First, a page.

* Changes in your work schedule. For example, you may not be allowed to work on Sunday or you may have to take breaks at certain times of the day to pray.
* When there are job duties that go against your faith — for example, tasting wine if you work at a restaurant — you should be allowed to not participate.
The topic of displaying your religious beliefs at work is delicate. Expressing your religious beliefs in the workplace can’t be discriminated against, but employers may have more rights if expressions of your beliefs infringe on your co-workers’ rights. The most important thing to keep in mind is balance between beliefs, ensuring interactions among everyone are fair and balanced, and always acting with kindness.

Overcome Work Obstacles

As a person of faith, you have a unique way of overcoming work obstacles. Instead of responding from a place of anger or being aggressive to the people you work with, you can turn inward and use your faith to handle challenges:
* First, be still. Don’t react immediately. It’s tempting to be emotional in the moment, but that’s exactly the moment when you need to not act.
* Take a moment to pray and ask for guidance. Be upfront about your feelings and give yourself time to find solutions.
* Even if you have a strong relationship with your faith, you can look to others for guidance. Seek out someone you trust and tell them what you’re experiencing.
* Once you’ve taken time to think about what’s happened, consider the other person’s perspective. You can be angry and humble at the same time. Be open to another point of view and ask yourself if you can make improvements.
* Bravely take the next step. That could mean apologizing, recognizing something about yourself that you want to change, standing up for yourself, or even moving on to a different job. It may feel uncomfortable, but that’s not a sign that it’s the wrong choice — it’s just an unfamiliar path.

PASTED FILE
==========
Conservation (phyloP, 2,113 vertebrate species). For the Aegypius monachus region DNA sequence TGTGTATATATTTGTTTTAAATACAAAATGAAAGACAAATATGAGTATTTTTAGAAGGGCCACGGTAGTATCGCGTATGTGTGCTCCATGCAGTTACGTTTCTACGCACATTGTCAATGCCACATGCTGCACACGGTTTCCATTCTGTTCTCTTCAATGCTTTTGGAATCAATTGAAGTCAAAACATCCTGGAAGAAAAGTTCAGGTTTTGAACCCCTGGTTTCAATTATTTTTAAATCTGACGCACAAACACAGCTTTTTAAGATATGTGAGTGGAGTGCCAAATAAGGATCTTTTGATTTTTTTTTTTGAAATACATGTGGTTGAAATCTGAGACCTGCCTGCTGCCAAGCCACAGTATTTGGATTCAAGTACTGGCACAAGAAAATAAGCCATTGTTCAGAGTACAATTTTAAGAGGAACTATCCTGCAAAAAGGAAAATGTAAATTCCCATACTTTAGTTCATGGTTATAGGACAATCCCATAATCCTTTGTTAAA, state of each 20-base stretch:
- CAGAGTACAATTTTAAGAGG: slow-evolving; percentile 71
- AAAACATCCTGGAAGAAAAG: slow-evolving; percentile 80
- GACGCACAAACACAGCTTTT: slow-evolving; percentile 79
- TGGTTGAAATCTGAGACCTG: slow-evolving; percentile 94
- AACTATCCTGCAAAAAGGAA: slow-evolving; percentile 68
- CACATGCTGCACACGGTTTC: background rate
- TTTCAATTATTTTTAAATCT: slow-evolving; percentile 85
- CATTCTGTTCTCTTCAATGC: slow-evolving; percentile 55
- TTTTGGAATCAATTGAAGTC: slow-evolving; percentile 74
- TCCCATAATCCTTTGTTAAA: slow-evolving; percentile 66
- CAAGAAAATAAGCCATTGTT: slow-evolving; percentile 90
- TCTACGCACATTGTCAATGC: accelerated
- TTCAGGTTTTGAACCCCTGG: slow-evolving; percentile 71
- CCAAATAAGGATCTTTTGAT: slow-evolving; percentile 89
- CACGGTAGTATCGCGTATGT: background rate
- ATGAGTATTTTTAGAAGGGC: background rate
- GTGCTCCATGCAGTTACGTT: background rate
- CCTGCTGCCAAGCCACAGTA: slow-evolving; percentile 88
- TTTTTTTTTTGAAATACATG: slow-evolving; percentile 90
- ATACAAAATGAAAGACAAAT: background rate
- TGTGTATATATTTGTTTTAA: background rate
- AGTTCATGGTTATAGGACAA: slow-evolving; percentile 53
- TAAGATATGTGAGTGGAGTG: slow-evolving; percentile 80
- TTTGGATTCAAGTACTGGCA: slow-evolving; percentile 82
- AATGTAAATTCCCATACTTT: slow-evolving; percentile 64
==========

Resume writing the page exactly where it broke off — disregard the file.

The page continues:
* Move past the problem. Commit yourself to peace when it comes to this issue. You’ve faced it head on, and you can leave it behind now.
* If you believe your employer has violated your rights, consider contacting the Equal Employment Opportunity Commission to file a complaint within 180 days of the incident.
While there’s a lot to be said for facing your problems instead of ignoring them, you will want to make peace with it eventually. It’s okay to say, “I’ve dealt with you, I’m done here,” even if there wasn’t a perfect resolution.

Remember That All Work Is Spiritual if You Are

If faith has a role in your life, then it also has a role in your job or career. Those who are religious or spiritual feel that their faith is a constant in their life, regardless of what they’re going through. This holds true in their work life as well as the rest of their life. If part of your job feels like it’s in direct opposition to your ethics or morals, you have the option to change your job or career in order to find one that complements your life better.